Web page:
INTRODUCTION: The history of the concepts of fate (/theia pronoia) between the fifth and the eighth centuries exemplifies the transition from late antiquity to the Middle Ages in intellectual terms. It was in this period that philosophy and theology developed durable models for the agency of divine providence and its concomitants, the problem of evil, free choice, predestination, justice, necessity, and divine foreknowledge. Both Platonists and Christians devised theodicies to safeguard the sovereignty of providence in response to the presence of evil and injustice, and were at pains to demonstrate the fundamental goodness that infused the universe. This ultimate optimism was tempered at times by difficult life circumstances and pervasive uncertainty. Such existential questions were not new but they appear prominently in the period under discussion. Plotinos in the third century summed up the concern when he observed in his discussion of free choice that we may fear we are nothing when crushed by adverse events (Enneads 6.8.1). In the Latin west, works were composed in response to the barbarian invasions that defended divine providence against accusations of desertion and abandonment. One has only to think of Augustine’s The City of God (his treatise On Providence and the Problem of Evil was an earlier work) and Salvian’s On the Governance of God to see that the Christian worldview was in need of intellectual support. Thus began an apologetic tradition that took the blame for the loss of empire away from God and placed it on the shoulders of disobedient and sinful Christians. It was a theme that was to reemerge in the wake of the Arab invasions of the seventh century, in such works as the Apocalypse of pseudo-Methodios. Before we delve into the texts that bridge the early and middle Byzantine periods, a survey of their antecedents is necessary. The question of divine providence was not fully explored by Plato himself, who contented himself with passing observations in the Laws (10: 902d-904c), Timaeus (30b-48a), and the myth of Er in the Republic (10: 613-620). Aristotle’s limited remarks were taken to imply that providence was not concerned with individuals and applied only to the celestial sphere (Metaphysics 12.7: 1072b).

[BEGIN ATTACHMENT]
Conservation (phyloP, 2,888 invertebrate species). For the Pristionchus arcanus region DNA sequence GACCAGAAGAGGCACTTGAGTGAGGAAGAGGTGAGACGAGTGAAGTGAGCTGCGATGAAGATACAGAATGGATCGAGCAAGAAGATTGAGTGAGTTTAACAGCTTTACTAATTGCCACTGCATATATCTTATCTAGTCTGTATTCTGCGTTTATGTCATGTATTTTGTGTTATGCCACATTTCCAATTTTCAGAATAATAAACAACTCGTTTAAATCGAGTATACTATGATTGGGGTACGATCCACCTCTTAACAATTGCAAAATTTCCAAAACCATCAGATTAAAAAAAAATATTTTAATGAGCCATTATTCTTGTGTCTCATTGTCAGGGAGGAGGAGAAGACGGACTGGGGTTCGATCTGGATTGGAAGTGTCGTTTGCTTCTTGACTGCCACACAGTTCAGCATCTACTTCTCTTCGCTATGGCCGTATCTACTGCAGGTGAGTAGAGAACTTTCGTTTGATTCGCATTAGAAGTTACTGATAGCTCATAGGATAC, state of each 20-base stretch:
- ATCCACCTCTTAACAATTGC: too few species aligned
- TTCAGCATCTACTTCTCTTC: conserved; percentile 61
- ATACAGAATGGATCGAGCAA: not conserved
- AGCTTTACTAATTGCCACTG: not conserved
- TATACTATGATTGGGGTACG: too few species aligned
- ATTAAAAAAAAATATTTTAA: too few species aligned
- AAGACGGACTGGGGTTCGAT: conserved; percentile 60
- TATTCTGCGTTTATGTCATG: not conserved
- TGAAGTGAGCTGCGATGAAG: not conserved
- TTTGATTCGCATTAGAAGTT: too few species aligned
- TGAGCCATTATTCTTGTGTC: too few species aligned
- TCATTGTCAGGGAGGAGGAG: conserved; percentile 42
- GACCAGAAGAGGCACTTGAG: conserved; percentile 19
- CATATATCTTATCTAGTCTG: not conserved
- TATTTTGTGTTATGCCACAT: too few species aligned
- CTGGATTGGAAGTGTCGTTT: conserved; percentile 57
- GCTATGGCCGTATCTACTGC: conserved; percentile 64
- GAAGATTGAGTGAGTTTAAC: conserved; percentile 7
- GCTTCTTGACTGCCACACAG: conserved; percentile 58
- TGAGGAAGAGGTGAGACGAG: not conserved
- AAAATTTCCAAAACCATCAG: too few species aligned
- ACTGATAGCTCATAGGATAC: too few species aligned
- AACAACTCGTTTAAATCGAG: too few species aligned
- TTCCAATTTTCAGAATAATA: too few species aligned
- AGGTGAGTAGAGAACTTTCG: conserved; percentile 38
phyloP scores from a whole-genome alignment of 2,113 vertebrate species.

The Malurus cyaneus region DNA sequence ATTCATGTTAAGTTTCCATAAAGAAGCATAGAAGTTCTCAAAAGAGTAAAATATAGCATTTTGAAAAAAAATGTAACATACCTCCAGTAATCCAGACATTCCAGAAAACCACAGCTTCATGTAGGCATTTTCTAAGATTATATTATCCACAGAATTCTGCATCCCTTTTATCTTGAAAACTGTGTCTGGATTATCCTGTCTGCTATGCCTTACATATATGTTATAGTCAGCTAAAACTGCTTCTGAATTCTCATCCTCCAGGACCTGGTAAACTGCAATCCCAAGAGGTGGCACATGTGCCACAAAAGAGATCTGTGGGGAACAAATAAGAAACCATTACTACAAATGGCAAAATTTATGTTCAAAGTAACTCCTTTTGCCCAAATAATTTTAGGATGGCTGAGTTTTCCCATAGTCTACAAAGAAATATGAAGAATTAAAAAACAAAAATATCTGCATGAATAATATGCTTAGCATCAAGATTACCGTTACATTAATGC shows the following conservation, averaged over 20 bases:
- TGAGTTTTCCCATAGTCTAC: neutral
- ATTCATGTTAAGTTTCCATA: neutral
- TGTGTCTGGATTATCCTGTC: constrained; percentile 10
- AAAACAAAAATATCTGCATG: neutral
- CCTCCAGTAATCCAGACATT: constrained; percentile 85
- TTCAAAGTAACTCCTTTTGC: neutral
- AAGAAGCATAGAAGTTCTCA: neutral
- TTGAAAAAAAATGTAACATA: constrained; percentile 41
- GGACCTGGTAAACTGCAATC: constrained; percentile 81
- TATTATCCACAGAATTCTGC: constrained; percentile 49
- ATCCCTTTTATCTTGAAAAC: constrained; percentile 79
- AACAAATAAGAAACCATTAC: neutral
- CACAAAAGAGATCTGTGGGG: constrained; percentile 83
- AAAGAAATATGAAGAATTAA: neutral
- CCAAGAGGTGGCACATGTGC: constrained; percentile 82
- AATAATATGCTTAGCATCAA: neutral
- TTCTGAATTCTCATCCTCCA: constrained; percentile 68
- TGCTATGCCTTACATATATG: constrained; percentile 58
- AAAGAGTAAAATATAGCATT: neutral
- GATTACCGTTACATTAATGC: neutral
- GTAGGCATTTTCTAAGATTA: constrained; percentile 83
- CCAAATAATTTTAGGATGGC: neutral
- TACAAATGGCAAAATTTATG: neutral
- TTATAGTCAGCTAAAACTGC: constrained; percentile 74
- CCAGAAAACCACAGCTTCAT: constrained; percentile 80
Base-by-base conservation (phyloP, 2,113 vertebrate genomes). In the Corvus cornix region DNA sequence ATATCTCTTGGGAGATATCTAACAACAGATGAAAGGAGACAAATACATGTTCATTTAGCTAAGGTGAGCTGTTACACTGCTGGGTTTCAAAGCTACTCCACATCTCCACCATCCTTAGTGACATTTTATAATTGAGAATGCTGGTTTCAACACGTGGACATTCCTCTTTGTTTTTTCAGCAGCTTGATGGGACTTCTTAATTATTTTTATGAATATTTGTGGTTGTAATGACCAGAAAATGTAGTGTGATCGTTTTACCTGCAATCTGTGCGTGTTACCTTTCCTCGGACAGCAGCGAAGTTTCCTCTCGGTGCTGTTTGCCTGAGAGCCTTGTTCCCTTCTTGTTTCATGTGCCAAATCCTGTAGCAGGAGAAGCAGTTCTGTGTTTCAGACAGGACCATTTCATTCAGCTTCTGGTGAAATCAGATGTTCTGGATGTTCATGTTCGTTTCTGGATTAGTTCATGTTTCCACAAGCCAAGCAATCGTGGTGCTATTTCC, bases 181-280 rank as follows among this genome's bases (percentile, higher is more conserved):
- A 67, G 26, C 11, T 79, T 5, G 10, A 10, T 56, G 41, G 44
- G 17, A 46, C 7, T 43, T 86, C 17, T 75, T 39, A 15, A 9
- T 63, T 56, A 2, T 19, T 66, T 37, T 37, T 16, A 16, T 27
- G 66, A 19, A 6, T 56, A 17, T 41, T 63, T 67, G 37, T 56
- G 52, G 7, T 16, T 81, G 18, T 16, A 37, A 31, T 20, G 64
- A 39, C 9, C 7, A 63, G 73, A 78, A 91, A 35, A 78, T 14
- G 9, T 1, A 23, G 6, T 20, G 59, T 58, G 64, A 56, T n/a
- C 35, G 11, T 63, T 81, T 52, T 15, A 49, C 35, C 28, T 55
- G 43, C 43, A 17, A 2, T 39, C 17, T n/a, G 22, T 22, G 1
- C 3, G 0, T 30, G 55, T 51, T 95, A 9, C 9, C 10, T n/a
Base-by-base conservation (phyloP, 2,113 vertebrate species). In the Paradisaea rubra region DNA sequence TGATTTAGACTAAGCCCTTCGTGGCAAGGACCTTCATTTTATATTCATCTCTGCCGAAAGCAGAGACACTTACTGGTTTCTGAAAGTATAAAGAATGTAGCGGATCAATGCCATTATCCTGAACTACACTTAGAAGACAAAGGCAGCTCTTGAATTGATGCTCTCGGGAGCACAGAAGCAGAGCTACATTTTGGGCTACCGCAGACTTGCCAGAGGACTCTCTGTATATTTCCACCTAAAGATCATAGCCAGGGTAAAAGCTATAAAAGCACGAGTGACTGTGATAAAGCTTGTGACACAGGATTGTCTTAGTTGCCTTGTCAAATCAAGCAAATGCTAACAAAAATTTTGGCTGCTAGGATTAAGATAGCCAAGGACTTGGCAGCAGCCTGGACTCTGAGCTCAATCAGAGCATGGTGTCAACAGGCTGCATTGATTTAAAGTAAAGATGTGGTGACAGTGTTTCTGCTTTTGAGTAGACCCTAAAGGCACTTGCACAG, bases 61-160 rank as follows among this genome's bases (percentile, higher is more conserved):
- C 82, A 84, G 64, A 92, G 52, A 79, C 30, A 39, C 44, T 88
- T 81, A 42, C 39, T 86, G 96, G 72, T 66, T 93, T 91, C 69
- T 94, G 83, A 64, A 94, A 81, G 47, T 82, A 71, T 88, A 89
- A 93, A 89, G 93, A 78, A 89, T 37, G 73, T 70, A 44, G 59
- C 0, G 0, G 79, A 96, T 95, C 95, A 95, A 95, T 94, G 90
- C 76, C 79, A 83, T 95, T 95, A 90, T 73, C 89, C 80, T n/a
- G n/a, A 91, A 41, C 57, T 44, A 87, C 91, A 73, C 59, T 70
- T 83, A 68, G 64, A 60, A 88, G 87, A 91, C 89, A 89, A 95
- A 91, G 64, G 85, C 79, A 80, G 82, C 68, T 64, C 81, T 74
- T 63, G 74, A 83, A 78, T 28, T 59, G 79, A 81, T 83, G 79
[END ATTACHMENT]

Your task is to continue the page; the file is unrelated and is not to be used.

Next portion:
|Title of host publication||The Cambridge intellectual history of Byzantium|
|Editors||Anthony Kaldellis, Niketas Siniossoglou|
|Place of Publication||Cambridge, UK|
|Publisher||Cambridge University Press|
|Number of pages||20|
|Publication status||Published - 2017|
- Byzantine literature history